By: Tanner Watkins
May 10, 2019 | 12:30 PM
After Team Penske followed the scouting report and flexed their muscle in this morning’s first practice, Colton Herta and his Honda teammates bucked the trend in practice two.
Harding Steinbrenner Racing’s rookie prospect ripped off a lap of 1m8.0393s to top the 24-driver leaderboard in practice two. Herta was a full two-tenths of a second clear of the second-place driver in Felix Rosenqvist (1m8.2471s) and has some real momentum heading into this afternoon’s qualifications.
When interviewed by NBC’s Townsend Bell post-practice, Herta was asked if it ever gets old to put two-tenths of a second on the second-place driver in a session. The short answer from Herta? No.
“I would love to do it every time… It never gets old,” said Herta, in between a wry smile. “I am super happy with all the work that the boys have done to get the car ready. Obviously switching between speedway (trim) and (road course trim) is a lot of work and a lot of stress on everyone. (The crew) are the real stars of the show. They have put a great car together for me and I am just lucky enough to drive it.”
We mentioned that Honda flexed their muscle in the open, and boy did they ever clap back at the Chevrolet camp in practice two. In an event dominated by Team Penske drivers, the foursome of Josef Newgarden (P14), Simon Pagenaud (P15), Will Power (P16) and Helio Castroneves (P17) struggled in today’s second session – where the best lap times were set on the Firestone alternate tire.
The only Chevrolet drivers in the top ten were Ed Carpenter Racing’s pair, featuring Spencer Pigot (P3, 1m8.2663s) and Ed Jones (P10, 1m8.5350s).
A remarkable total of seven different Honda teams littered the top ten. This included Herta for Harding Steinbrenner Racing and Rosenqvist for Chip Ganassi Racing, Sebastien Bourdais for Dale Coyne Racing (P4, 1m8.2971s), Scott Dixon for Ganassi (P5, 1m8.2971s), Takuma Sato for Rahal Letterman Lanigan Racing (1m8.4690s), Ryan Hunter-Reay as the Andretti Autosport representative (P7, 1m8.5077s), Jack Harvey for Meyer Shank Racing (P8, 1m8.5118s) and Marcus Ericsson for Arrow Schmidt Peterson Motorsports (P9, 1m8.5225s).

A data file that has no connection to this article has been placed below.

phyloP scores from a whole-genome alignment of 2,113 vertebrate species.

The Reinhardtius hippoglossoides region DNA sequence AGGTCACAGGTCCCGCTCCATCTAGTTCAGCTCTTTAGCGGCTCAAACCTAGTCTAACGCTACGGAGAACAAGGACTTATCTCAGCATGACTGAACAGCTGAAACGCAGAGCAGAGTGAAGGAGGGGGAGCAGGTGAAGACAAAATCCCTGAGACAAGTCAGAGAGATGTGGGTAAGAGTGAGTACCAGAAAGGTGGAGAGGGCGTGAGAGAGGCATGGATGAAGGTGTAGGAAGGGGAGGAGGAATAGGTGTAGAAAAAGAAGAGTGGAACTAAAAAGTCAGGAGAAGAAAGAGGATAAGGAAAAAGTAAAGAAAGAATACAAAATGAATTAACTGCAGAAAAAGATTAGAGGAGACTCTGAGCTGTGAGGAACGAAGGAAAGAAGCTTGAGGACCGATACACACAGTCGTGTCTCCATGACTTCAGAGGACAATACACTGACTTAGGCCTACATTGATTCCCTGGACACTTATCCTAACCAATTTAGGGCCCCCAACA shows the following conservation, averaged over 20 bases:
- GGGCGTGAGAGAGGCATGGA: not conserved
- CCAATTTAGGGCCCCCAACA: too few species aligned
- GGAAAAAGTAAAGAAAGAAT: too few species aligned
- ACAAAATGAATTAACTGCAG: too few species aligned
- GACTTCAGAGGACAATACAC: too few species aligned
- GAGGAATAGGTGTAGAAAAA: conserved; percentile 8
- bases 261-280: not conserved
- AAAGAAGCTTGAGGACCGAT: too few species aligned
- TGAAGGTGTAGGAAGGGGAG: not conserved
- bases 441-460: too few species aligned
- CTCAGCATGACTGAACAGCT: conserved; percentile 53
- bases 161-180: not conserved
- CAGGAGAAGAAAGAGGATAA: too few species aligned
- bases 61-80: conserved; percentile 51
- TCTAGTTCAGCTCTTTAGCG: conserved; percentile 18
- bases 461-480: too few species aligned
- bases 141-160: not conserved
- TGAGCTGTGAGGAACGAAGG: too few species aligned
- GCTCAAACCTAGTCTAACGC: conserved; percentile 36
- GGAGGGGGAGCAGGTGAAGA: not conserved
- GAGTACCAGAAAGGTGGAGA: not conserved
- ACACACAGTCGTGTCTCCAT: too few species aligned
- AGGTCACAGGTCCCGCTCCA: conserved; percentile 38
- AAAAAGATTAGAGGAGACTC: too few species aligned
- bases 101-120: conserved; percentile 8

In total, Honda had 11 of the first 13 drivers on the timesheet while Chevrolet representatives made up 8 of the last 11 spots.
There was one red flag period in the practice as Ed Jones lost power to his No. 20 Ed Carpenter Racing/Scuderia Corsa Chevrolet. The Dubai native was retrieved by the AMR Safety Team and practice resumed without much issue. The only driver to take a trip off-track was Dixon, who found his way into the grass with about four minutes remaining in the session.
One driver towards the wrong end of the grid was Castroneves, who noted post-practice that the challenges between driving IMSA sports cars and moving back to the aggressive Dallara IR-18 Indy car are apparent.
“In terms of the technical work with the car, the approaching speed is really not that different,” noted Castroneves. “However, as soon as you throw the power in – oh man – you release the beast (on the Indy car).
The three-time Indianapolis 500 winner understands how mistakes can be magnified at the World’s Greatest Race Course and that notion bears out on the leaderboard.
“This place is so tight… a tenth can put you from top-10 to top-20,” said Castroneves.
As was the case in the morning session, it was Rosenqvist who completed the most laps in this practice with a total of 23 to his name. Three drivers – Pigot, Dixon and Harvey – tied for second place behind him with 21 laps completed.
And just like that, full practice sessions for the INDYCAR Grand Prix are complete. There will be a brief, 30-minute warm-up session tomorrow afternoon ahead of the 85-lap race, but now all eyes are on qualifications later this afternoon.
Shown live on NBCSN, qualifying for the INDYCAR Grand Prix will begin at 4:30 PM Eastern. The action can also be followed via the IndyCar Radio Network at RaceControl.IndyCar.com, where you can also find timing and scoring.
Header image by John Cote/INDYCAR.
Open-Wheels coverage of the 2019 month of May at Indianapolis is presented by Driven 2 Save Lives. Driven 2 Save Lives, an entity of the Indiana Donor Network, is a program that utilizes motorsports as a platform to encourage race fans to become organ donors. Currently, there are 114,000 individuals that are waiting for a life-saving organ transplant. Register as an organ, tissue, and eye donor at Driven2SaveLives.org/register and follow Driven2SaveLives on Facebook and Twitter.